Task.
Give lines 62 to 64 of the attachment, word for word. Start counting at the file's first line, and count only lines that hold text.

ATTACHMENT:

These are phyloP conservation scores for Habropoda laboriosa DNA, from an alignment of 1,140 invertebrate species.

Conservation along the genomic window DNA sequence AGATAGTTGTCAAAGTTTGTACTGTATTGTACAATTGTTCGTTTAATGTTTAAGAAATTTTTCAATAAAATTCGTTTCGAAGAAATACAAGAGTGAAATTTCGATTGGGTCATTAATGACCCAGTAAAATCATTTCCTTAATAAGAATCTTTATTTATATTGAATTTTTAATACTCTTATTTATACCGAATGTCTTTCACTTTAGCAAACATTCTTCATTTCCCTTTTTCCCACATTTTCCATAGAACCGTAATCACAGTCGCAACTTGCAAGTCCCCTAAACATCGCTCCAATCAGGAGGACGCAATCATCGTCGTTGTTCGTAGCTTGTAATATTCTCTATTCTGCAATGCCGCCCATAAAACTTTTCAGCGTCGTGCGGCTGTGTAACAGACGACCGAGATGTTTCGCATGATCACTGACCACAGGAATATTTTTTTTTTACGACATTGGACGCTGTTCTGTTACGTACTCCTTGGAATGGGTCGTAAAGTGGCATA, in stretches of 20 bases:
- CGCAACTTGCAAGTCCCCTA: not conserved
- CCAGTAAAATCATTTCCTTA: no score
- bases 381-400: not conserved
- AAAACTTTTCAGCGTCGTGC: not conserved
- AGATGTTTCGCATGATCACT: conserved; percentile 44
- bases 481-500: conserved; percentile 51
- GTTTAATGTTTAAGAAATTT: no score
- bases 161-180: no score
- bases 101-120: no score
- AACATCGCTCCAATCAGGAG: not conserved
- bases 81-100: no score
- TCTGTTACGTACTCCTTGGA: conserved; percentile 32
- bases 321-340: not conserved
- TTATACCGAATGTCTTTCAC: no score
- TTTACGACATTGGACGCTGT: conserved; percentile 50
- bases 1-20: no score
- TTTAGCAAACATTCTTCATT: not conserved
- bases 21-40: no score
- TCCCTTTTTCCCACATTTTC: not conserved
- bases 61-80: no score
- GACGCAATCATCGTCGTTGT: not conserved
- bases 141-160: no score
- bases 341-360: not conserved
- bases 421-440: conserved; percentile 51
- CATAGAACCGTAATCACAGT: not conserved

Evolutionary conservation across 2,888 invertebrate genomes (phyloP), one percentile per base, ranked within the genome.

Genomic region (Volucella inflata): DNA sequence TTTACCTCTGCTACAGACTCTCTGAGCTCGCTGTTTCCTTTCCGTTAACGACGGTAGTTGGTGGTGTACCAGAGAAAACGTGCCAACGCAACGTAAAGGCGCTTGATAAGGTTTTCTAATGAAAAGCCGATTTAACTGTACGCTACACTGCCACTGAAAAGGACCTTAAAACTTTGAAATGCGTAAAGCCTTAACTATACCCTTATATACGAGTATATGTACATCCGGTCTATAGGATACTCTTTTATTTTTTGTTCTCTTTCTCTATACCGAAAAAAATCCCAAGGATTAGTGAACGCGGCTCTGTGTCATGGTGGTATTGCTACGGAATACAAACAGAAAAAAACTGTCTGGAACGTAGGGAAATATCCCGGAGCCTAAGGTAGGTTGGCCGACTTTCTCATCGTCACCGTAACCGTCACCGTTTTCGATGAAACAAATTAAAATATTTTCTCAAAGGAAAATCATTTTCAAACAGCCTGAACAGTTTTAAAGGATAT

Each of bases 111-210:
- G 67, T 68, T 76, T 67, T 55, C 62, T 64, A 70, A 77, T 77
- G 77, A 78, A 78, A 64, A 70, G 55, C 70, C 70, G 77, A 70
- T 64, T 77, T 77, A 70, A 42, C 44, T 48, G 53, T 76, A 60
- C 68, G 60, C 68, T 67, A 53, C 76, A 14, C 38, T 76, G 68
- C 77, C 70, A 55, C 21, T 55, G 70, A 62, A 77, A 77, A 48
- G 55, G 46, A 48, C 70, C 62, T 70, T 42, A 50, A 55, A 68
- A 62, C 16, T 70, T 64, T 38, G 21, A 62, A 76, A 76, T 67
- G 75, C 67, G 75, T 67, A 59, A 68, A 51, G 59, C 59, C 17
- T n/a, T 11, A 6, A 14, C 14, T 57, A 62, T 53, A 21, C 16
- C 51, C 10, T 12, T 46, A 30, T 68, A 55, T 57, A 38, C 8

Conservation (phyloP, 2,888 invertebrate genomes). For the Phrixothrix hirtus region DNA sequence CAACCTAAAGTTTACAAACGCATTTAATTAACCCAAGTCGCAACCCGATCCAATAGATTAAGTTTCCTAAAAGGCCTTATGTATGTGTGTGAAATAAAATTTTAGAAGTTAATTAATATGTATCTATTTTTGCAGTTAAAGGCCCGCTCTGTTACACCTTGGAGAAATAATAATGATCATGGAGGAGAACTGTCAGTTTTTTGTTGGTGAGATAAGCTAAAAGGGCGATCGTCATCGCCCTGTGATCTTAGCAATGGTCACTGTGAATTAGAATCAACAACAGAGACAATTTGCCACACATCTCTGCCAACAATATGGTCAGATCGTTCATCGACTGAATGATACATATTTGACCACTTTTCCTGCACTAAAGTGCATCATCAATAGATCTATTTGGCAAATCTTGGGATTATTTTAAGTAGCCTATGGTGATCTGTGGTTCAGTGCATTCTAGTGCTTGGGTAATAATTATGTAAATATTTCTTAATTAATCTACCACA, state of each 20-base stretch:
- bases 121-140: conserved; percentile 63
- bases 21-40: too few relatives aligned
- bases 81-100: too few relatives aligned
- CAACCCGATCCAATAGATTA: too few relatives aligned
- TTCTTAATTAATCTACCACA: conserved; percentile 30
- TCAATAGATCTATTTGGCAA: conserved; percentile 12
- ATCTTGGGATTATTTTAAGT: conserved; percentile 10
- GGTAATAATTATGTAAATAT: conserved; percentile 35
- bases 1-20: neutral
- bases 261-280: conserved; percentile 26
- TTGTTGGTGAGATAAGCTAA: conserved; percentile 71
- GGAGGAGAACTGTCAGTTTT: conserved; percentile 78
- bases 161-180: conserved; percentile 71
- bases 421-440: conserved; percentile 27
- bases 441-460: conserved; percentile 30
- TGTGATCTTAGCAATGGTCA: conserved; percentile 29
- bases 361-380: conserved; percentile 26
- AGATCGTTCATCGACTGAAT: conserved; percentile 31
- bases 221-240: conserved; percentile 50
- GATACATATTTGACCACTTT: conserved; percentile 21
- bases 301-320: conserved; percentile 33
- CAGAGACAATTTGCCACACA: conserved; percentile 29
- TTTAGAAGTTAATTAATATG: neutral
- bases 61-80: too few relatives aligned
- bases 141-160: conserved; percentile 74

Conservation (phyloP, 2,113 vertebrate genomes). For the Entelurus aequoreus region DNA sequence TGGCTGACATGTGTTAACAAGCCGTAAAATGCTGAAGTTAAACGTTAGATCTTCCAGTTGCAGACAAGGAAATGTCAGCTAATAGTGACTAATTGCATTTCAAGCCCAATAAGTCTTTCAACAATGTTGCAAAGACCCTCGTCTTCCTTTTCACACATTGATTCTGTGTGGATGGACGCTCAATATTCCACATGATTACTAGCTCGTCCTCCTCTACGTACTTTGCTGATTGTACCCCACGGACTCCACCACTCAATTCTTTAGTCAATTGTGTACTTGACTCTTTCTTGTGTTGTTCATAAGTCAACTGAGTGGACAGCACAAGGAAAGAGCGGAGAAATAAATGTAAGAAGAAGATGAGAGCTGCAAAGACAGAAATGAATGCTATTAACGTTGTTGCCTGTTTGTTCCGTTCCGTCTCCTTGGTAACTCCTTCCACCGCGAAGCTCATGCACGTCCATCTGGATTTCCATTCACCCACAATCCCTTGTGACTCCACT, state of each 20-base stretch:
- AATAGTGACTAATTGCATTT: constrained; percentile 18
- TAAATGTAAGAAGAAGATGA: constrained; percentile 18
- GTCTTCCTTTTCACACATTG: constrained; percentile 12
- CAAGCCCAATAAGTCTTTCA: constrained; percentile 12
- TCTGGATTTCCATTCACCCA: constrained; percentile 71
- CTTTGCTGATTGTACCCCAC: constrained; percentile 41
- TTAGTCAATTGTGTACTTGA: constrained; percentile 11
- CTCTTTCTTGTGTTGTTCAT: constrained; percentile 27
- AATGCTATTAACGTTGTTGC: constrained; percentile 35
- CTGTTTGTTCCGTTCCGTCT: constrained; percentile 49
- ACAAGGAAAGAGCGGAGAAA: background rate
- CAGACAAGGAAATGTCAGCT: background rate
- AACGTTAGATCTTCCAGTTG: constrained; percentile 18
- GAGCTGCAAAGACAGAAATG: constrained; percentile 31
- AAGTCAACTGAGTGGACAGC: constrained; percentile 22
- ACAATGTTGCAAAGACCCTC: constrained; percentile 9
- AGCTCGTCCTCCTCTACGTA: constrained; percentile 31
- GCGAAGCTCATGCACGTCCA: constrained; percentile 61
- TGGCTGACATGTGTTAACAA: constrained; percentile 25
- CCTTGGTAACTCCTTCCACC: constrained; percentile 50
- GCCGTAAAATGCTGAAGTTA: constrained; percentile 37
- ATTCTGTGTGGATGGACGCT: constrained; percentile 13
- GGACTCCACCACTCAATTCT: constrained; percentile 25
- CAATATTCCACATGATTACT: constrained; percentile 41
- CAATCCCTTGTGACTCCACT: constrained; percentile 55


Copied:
- bases 301-320: conserved; percentile 33
- CAGAGACAATTTGCCACACA: conserved; percentile 29
- TTTAGAAGTTAATTAATATG: neutral